Sølvi Goard
Sep 19, 2019 rated it it was amazing
Phenomenal.
Pam
Jul 11, 2019 rated it it was ok
This book serves as a useful overview of Native American history and resistance, but for my taste, was too dry and lacked the stories that make history come alive.
Kim Kulesza
Jan 08, 2020 rated it it was amazing
I'm trying to read more works by Native American authors, so this is my second book since starting this endeavor. This book made me angry, but in a positive way. This highlighted the tribulations Native Americans, particularly out in the Plains, have had to undergo since European settlers arrived in North America. There were many parts of the U.S.'s history of expansion that are either glorified or glossed over in typical history classes, and this book highlighted the reality of what ...more
bibliotekker Holman
Mar 13, 2019 rated it really liked it
I have been waiting for the books to come out that will help those of us who were close to events to both understand and describe what it was all about to ourselves and a broader audience. This is one of those books. The book is even more important coming from a Lakota author steeped in the history, traditions, and language that formed the background for everything that transpired. This is not a comprehensive history of what happened. Instead, Estes, sets events against the broad backdrop of ...more
Malcolm
Early in 2017 a bunch of photos did the social media and other internet rounds; they were of a snowbound camp marked as North American/Turtle Island Indigenous surrounded by heavily armed state forces – militarised sheriff’s offices and police departments mainly. In some, these militarised forces are shown confronting or looked up at by Indigenous men and women on horseback. In so many ways these images screamed colonisation, and the USA’s ‘frontier war’ against the peoples indigenous to the ...more
Claire
Dec 28, 2019 rated it it was amazing
This book reoriented my thinking about what I thought I knew, revealed an international aspect I had not known, and made me more hopeful for the future than I have been in quite a while.

This book belongs to the genre represented by Howard Zinn's Peoples' History, histories written not from the perspective of the dominant. So, as one mostly aware of traditional tellings of Anglo-Indian relations, I was exposed to a Native telling and interpretation of Indian wars and treaties and land grabs. In
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Bookworm
Jul 14, 2019 rated it liked it

What began as a relatively small protest at the Standing Rock Reservation in North Dakota regarding the Dakota Access pipeline grew into the largest indigenous protest in history. It went on for several months, through the 2016 election, trended on Twitter, grabbed the attention of celebrities, etc. This is the story of the history of Indigenous resistance and how the protest at Standing Rock came to be.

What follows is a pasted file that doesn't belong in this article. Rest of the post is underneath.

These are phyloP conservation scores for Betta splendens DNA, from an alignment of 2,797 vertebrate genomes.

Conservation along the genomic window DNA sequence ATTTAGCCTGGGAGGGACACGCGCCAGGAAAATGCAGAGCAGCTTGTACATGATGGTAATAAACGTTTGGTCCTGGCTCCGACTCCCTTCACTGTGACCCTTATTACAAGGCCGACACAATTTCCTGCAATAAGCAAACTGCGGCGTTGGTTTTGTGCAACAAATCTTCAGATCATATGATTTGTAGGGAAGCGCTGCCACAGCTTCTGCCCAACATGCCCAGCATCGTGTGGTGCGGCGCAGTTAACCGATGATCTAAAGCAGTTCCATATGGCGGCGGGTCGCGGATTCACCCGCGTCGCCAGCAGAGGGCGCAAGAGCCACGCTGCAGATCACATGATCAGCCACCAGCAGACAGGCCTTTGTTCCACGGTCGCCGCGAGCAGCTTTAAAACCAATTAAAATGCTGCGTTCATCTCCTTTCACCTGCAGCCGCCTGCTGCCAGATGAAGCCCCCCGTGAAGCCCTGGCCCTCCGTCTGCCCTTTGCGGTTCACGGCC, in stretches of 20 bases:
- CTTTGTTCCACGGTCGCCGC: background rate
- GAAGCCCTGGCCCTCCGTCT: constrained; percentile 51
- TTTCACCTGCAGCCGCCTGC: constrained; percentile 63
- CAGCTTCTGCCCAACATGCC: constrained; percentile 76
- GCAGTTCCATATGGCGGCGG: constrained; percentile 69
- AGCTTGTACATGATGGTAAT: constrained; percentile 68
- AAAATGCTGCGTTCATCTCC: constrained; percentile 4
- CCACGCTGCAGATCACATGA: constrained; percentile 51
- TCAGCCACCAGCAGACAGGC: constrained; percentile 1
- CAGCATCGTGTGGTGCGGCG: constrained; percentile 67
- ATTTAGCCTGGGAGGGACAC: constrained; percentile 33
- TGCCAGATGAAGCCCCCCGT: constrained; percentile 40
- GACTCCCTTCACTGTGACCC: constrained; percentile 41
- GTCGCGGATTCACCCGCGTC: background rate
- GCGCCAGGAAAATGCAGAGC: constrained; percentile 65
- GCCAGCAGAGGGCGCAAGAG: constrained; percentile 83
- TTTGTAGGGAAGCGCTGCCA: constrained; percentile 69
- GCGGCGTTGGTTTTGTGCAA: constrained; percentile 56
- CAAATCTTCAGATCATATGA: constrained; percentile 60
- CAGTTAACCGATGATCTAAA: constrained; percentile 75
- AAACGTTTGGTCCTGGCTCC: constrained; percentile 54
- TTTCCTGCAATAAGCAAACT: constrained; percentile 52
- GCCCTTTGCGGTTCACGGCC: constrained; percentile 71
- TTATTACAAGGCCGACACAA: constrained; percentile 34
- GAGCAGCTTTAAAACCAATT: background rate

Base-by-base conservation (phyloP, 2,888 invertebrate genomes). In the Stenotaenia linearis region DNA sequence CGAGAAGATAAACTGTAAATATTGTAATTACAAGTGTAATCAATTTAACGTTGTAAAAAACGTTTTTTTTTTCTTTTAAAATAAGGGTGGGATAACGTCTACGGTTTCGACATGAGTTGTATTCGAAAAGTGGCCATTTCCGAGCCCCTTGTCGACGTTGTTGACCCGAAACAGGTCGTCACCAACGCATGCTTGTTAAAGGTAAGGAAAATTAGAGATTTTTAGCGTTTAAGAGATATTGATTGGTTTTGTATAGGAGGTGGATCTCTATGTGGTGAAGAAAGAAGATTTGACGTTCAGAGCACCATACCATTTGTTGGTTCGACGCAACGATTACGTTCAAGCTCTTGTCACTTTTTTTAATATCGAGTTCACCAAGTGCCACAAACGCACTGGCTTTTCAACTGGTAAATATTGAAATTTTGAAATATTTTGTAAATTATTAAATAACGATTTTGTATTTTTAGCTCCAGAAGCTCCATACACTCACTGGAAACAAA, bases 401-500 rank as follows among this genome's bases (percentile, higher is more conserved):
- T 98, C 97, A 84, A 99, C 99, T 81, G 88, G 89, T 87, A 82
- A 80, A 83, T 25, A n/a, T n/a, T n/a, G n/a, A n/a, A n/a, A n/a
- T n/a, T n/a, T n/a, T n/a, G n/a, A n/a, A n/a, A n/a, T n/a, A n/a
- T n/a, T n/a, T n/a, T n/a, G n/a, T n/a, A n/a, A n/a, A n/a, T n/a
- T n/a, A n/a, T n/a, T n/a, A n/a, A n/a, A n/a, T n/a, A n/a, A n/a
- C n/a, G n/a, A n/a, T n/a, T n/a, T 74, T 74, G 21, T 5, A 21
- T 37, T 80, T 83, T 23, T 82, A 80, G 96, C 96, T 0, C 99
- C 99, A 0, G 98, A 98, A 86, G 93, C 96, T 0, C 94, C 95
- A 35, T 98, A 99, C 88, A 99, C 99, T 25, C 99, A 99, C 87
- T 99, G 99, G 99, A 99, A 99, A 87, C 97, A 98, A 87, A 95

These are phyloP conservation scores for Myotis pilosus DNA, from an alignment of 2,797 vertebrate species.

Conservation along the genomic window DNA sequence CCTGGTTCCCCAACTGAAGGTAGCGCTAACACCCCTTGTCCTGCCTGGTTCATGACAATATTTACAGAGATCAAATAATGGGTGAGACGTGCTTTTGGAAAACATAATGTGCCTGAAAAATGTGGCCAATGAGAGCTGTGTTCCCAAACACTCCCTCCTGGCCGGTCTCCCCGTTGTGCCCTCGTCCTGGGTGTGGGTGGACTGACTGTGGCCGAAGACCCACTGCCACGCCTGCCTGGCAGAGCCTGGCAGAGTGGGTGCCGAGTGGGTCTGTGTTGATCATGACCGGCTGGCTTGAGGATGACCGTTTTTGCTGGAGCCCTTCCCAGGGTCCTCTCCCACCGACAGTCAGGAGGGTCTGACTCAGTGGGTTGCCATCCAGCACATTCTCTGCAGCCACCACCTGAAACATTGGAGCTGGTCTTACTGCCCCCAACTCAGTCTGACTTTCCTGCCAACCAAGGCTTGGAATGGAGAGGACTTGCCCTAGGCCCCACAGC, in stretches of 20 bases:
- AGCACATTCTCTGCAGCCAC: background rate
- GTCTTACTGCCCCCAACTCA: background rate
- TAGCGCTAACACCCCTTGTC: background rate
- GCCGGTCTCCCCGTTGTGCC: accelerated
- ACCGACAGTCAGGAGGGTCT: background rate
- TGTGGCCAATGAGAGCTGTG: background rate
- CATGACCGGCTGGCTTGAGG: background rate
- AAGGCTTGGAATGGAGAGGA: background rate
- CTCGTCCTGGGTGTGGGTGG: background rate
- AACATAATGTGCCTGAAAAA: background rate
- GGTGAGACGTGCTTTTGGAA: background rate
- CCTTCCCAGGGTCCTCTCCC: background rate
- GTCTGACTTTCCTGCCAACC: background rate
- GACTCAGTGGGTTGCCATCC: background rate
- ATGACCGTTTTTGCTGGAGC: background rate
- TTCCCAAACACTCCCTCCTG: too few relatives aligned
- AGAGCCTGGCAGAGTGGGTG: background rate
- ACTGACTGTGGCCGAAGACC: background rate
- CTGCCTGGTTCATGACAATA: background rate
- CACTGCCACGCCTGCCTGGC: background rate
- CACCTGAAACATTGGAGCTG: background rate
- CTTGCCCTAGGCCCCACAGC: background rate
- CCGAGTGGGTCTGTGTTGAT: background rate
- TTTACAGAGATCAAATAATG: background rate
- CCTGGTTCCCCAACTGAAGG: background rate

I'll admit that this was a tough read for many reasons. I didn't follow this protest closely
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Robert Irish
Nov 22, 2019 rated it really liked it
I'm not sure how to rate this book. I found it profoundly educational.
While technically it addresses the Standing Rock protests about the Dakota Access pipeline, and the "American" native problem, it makes clear that the line between USA and Canada is an arbitrary settler-nation divide. To explain NoDAPL, the book takes a long sweeping history of the relations between indigenous peoples and the settler nation. Along the way, I learned a great deal about the nature of indigenous family
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Tom Crehore
Jul 30, 2019 rated it it was amazing
This book serves many purposes. It is a family history, an Indigenous history, a political, economic, and cultural history, and a text that defines sovereignty, independence, and governance in a way I had never been taught or thought about. Each chapter discusses a different aspect of tragedy and hope in the experiences of the Oceti Sakowin and other Indigenous people here on Turtle Island.
If "Water is Life," that inspiration is used in the writing. Each sentence and paragraph flows into the
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Melissa
Oct 17, 2019 rated it it was amazing
A profound and powerful narrative of the colonial action against the Indigenous people here in what is now the United States. It moved me. It explained visions that I have had, as a priestess and pagan. The crucial reality of land and water as literal life. It is something I have felt time and time again and that the spirits have practically shouted into my head. I have been pushed off land I have farmed many times now. The reality of corporate and capitalistic control as tied to access to the ...more